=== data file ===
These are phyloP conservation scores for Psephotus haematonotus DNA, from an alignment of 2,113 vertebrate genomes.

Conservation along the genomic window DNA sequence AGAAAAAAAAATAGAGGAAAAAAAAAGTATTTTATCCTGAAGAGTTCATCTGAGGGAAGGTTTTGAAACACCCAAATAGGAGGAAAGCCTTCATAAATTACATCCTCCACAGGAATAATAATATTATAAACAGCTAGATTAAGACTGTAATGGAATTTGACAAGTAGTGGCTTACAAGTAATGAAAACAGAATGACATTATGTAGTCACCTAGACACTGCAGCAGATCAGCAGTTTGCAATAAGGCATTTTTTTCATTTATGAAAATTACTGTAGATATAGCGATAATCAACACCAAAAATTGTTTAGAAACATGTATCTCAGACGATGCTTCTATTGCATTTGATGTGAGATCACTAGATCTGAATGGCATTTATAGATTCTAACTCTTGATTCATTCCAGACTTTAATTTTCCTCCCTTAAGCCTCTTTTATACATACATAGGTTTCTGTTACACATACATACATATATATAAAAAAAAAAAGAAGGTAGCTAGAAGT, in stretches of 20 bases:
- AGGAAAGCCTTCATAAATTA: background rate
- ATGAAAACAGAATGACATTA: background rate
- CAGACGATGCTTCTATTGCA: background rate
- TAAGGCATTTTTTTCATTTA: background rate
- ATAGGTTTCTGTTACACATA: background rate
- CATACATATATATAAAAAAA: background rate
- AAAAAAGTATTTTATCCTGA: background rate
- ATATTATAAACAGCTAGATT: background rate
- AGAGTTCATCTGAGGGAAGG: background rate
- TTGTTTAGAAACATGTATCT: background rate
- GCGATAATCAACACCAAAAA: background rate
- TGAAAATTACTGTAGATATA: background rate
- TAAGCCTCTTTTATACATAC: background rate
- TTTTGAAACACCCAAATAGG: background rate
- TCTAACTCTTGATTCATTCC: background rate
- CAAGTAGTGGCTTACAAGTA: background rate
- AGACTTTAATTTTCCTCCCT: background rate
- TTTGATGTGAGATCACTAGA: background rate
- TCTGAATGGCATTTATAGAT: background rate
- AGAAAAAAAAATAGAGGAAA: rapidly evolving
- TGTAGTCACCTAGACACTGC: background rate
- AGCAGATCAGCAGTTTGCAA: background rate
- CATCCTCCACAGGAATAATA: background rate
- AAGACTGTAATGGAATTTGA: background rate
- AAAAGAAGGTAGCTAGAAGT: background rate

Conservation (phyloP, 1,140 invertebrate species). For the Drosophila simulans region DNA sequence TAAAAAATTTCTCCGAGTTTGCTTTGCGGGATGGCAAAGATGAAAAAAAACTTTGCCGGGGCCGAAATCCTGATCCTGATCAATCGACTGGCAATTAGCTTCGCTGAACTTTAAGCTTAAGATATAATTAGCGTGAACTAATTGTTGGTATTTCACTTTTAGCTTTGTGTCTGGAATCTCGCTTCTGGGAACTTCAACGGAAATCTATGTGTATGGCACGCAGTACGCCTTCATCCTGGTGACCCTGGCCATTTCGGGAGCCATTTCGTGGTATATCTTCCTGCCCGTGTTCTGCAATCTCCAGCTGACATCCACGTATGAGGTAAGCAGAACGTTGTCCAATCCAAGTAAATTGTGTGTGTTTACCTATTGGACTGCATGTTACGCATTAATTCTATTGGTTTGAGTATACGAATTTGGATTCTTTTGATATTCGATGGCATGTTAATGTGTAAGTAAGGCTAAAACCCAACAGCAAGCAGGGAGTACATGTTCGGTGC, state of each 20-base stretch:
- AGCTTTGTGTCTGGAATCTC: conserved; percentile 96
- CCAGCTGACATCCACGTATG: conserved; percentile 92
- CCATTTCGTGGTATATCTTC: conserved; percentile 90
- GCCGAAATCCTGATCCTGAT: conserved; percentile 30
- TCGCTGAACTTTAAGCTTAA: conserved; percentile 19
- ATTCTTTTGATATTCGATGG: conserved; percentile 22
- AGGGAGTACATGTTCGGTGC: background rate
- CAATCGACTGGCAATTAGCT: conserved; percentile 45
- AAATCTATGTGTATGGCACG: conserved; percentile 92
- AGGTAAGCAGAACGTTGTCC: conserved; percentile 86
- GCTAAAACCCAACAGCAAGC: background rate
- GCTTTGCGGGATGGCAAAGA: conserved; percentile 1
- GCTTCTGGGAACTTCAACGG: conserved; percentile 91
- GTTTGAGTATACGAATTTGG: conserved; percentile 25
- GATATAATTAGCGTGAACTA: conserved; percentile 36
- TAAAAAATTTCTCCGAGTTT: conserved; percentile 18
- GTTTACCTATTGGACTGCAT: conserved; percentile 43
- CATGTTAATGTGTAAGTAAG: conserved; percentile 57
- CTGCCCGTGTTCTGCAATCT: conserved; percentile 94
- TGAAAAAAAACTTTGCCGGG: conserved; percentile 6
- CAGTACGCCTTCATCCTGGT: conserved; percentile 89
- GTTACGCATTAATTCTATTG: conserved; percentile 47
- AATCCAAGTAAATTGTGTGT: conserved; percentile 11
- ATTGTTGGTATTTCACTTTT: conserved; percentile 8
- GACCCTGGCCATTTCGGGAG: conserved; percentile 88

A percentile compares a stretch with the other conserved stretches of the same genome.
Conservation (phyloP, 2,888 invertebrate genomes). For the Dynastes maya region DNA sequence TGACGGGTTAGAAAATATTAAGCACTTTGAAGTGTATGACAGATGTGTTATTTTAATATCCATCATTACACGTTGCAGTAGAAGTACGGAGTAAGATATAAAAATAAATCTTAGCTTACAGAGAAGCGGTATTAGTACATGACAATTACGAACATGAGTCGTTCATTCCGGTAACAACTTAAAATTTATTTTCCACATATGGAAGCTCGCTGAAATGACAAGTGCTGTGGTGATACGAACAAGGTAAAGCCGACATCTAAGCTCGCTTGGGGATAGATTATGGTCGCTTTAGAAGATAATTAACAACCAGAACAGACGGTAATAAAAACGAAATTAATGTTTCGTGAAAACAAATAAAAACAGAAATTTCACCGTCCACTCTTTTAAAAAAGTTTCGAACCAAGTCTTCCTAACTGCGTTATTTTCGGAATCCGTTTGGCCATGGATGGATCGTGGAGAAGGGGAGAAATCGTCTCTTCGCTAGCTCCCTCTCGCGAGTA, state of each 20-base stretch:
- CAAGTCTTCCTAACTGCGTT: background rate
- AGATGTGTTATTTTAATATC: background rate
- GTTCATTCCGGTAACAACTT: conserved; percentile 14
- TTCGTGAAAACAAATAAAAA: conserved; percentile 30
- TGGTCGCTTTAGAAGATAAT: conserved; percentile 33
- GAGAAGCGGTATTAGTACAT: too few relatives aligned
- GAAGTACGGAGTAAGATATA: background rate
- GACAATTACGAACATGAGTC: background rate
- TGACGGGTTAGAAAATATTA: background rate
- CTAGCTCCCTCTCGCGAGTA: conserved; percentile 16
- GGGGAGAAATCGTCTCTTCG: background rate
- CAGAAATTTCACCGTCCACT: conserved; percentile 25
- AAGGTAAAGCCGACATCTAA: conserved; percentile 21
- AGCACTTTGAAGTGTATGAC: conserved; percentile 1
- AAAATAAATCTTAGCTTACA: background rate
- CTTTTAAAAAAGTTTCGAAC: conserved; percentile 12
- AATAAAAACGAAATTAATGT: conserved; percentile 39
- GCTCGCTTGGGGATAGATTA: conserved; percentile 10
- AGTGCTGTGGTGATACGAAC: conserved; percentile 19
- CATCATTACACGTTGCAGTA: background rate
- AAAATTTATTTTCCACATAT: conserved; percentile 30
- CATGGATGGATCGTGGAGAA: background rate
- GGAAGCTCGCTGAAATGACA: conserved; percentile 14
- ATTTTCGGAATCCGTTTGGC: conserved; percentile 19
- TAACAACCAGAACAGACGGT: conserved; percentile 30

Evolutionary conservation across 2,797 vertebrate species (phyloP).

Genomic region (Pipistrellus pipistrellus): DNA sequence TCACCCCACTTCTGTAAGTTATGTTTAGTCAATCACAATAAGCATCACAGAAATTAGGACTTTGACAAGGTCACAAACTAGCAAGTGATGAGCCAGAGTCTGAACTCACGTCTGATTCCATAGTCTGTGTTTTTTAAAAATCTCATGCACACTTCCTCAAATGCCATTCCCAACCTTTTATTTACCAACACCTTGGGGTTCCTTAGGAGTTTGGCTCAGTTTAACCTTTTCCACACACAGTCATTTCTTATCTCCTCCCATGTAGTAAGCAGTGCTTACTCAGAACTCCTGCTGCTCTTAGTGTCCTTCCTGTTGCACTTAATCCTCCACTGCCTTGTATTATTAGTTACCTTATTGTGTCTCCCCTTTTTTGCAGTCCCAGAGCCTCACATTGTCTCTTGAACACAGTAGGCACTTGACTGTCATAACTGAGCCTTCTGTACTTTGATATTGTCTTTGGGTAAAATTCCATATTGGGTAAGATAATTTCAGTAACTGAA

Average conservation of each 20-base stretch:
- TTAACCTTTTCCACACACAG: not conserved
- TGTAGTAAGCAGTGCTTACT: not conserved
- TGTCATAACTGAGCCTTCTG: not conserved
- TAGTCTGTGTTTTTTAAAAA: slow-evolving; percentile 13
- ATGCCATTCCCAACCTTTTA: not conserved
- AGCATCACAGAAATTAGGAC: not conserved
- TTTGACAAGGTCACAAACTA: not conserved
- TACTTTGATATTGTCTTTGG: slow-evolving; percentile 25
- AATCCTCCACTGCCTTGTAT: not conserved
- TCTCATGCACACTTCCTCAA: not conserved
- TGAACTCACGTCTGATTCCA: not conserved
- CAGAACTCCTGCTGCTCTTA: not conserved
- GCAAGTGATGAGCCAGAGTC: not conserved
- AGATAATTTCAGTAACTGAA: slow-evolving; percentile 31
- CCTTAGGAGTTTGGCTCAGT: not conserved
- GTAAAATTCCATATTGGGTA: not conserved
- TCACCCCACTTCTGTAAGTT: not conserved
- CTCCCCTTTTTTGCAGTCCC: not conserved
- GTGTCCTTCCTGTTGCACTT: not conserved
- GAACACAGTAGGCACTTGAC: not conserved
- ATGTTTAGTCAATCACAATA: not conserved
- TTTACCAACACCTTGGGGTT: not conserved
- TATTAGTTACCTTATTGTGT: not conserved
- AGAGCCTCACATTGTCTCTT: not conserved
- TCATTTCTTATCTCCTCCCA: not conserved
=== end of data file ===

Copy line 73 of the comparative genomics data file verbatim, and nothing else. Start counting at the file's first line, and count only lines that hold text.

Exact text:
- GCTCGCTTGGGGATAGATTA: conserved; percentile 10